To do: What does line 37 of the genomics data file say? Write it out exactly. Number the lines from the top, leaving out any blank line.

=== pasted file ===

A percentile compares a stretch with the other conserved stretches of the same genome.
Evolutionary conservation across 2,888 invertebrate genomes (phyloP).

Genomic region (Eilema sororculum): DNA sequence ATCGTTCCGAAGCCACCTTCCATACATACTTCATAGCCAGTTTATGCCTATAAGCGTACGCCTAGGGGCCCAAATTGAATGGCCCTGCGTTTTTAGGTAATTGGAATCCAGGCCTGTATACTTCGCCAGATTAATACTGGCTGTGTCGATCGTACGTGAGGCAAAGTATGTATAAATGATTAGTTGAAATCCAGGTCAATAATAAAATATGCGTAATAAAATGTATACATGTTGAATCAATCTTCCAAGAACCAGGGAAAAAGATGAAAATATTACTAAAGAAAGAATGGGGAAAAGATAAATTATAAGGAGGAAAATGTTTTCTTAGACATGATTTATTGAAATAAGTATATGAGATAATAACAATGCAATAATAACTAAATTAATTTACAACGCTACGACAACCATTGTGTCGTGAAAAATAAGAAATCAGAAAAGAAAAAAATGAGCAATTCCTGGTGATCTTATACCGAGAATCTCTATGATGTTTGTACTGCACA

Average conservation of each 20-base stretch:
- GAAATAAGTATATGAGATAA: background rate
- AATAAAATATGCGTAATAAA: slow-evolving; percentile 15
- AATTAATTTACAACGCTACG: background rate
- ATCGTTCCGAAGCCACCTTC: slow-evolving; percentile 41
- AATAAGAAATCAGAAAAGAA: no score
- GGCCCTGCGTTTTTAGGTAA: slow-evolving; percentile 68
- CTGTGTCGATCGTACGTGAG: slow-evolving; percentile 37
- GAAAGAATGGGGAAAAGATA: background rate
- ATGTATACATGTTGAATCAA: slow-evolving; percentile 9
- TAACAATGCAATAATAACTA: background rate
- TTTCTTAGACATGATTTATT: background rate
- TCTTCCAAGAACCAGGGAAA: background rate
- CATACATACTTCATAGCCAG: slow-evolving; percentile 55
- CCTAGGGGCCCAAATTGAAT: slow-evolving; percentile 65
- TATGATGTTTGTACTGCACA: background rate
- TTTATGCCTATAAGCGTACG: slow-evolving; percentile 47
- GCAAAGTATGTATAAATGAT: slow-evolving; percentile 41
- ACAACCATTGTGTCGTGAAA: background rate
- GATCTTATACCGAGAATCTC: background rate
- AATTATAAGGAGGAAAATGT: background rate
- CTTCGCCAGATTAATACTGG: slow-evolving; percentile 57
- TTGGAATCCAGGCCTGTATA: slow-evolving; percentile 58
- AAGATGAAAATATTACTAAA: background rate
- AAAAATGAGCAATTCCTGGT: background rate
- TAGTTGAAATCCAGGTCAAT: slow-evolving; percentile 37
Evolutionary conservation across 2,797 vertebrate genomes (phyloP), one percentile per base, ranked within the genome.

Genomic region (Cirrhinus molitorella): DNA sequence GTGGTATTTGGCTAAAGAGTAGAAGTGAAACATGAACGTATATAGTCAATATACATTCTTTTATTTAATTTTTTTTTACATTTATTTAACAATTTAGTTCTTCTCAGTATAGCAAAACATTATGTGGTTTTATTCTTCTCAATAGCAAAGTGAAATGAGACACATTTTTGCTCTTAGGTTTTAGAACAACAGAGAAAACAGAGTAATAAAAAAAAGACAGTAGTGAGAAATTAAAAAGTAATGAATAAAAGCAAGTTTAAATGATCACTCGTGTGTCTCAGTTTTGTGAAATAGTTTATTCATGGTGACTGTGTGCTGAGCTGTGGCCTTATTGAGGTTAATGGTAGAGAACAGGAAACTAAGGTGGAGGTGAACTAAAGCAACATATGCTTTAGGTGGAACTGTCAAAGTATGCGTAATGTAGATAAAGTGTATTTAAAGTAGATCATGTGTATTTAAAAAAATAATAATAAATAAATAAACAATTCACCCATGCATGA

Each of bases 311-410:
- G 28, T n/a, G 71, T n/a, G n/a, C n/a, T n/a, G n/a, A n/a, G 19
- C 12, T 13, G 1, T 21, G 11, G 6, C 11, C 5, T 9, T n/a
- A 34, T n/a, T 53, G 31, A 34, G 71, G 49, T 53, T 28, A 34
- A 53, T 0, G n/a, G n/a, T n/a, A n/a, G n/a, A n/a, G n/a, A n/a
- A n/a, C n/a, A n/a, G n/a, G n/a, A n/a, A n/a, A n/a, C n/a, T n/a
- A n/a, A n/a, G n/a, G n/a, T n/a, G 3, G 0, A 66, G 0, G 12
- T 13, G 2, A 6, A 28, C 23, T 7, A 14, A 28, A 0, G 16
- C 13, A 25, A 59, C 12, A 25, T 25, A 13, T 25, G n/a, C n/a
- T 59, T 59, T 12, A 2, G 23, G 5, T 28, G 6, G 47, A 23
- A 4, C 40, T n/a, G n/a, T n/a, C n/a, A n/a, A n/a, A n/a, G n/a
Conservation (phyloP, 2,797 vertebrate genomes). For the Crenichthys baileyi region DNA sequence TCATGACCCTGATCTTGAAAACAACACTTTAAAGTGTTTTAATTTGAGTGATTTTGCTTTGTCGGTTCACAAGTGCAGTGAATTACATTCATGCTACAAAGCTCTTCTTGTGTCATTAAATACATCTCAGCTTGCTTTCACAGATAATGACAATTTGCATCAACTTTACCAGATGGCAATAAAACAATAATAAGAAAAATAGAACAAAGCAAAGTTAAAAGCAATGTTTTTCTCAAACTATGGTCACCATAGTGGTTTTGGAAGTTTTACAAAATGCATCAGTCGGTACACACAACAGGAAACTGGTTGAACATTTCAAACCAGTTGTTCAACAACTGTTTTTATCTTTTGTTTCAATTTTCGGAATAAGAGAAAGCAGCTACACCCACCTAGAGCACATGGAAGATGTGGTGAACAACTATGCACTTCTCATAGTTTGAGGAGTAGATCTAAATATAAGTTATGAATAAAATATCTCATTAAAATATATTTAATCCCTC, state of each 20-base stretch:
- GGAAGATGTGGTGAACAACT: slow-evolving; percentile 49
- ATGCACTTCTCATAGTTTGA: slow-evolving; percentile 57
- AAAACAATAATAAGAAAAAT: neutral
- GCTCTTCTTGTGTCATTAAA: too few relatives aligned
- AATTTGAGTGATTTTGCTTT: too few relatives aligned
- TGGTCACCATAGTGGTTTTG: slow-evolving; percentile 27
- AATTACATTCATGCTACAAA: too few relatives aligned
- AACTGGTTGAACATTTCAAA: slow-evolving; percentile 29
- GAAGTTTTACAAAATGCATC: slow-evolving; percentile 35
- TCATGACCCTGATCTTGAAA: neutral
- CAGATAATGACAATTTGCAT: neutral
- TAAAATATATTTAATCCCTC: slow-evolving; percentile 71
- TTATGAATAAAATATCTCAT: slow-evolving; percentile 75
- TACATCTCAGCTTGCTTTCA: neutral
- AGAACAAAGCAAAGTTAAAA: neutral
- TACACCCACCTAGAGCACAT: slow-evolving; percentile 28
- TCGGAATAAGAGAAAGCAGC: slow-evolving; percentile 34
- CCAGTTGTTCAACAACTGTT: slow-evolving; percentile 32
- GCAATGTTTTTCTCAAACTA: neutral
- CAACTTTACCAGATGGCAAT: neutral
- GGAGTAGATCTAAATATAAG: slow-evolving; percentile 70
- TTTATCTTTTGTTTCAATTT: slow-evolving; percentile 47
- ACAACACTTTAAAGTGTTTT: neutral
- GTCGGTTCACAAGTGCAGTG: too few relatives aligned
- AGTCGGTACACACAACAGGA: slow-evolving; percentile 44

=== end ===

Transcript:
- A n/a, C n/a, A n/a, G n/a, G n/a, A n/a, A n/a, A n/a, C n/a, T n/a